By Pat Logan
Dear Pat: I need some additional living space for my family and for an apartment in which my parents will live someday. I was thinking of adding a room above my two-car garage. Is this a feasible project, and how should I design it? — Jen D.
Dear Jen: It certainly is a feasible project to add a room or apartment over an existing garage. This is actually not uncommon now, as the poor economy has forced many elderly parents to move back in with their children. It is much less expensive to increase your living area this way as compared with adding a room on ground level. Also, often the lot is too small to add another room on the ground.
Before you start spending any money for an architect’s designs or on contractors, check with your local zoning and building codes department. For example, there may be restrictions on how tall a building can be within a certain distance of the side lot line. Keep in mind that you will need stairs for access to the new room, which will increase the width of the existing garage.
Once you find you can build the new second-story room and not violate zoning, contact a construction engineer to determine whether your garage walls can support a second-story apartment. This may cost a little more than just relying on a contractor or architect, but the peace of mind is worth the extra expense.
Most attached garages are constructed with a framed or block wall, both of which are strong enough to support a second-story room above them. A detached garage requires more careful examination. If it will support the room, it actually is easier to add the new room to a detached garage because you have four exterior walls with which to work.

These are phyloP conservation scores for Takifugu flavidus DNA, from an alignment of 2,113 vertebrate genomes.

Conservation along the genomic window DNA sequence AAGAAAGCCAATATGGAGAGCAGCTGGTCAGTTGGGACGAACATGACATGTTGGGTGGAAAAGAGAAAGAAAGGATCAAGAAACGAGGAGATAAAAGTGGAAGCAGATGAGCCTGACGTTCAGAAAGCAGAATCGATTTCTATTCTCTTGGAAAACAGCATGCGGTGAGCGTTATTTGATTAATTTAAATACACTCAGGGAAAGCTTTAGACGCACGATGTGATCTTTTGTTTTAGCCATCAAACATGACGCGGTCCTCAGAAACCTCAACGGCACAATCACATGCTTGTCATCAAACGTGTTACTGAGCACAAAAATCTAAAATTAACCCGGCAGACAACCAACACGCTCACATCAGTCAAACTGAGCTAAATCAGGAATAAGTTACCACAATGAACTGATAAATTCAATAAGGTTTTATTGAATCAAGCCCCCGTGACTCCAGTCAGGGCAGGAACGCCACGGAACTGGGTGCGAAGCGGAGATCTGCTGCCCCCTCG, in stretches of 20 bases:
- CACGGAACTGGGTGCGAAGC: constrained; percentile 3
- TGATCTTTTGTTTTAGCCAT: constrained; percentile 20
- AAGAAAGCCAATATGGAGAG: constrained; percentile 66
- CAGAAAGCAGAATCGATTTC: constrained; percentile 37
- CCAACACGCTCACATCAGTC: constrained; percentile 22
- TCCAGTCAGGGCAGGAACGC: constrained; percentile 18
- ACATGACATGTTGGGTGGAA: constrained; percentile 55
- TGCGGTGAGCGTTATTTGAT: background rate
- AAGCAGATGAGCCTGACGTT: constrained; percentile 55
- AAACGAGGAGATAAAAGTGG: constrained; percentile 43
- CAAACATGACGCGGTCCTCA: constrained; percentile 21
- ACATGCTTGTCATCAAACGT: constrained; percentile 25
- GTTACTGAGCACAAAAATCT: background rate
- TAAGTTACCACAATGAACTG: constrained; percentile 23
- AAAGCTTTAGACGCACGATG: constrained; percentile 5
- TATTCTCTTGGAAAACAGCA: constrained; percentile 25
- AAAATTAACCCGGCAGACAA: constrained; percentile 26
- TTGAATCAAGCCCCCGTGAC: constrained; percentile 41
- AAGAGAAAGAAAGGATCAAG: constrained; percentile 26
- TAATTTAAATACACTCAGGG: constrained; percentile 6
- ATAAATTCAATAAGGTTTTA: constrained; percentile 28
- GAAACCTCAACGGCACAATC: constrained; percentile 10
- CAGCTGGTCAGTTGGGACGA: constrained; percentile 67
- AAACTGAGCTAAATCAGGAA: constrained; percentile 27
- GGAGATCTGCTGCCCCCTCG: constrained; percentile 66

The least expensive way to build the new room and to have the most floor space is to make it the exact same size as the garage below. Unless your budget is extremely tight, it would look a lot better to offset the walls of the new room back just a little. At least in the front, offset it enough to create a small roof area.
You can discuss it with your architect, but a target of about 85 to 90 percent of the area of the garage is good for the new room. On the two sides and perhaps also in the front, include a bump-out or maybe a bay window to break up the long flat walls. A small bump-out can provide room for a small closet or storage shelves.
This might be a good time replace your garage door. A more decorative garage door, perhaps a carriage-style roll-up one, can also help to break up the appearance of a tall, wide, flat wall. With a heated and cooled room above the garage, installing a more efficient garage door can minimize the increase in utility bills to condition the new room.
Plan the roof so its line is at the same angle as the house. If this is not possible, make it different enough to complement the existing house roof. This can be accomplished with the slope, roofing material or color. The last thing you want is to have it look as if you tried to match it but just missed it a little. The same is true for window size and style.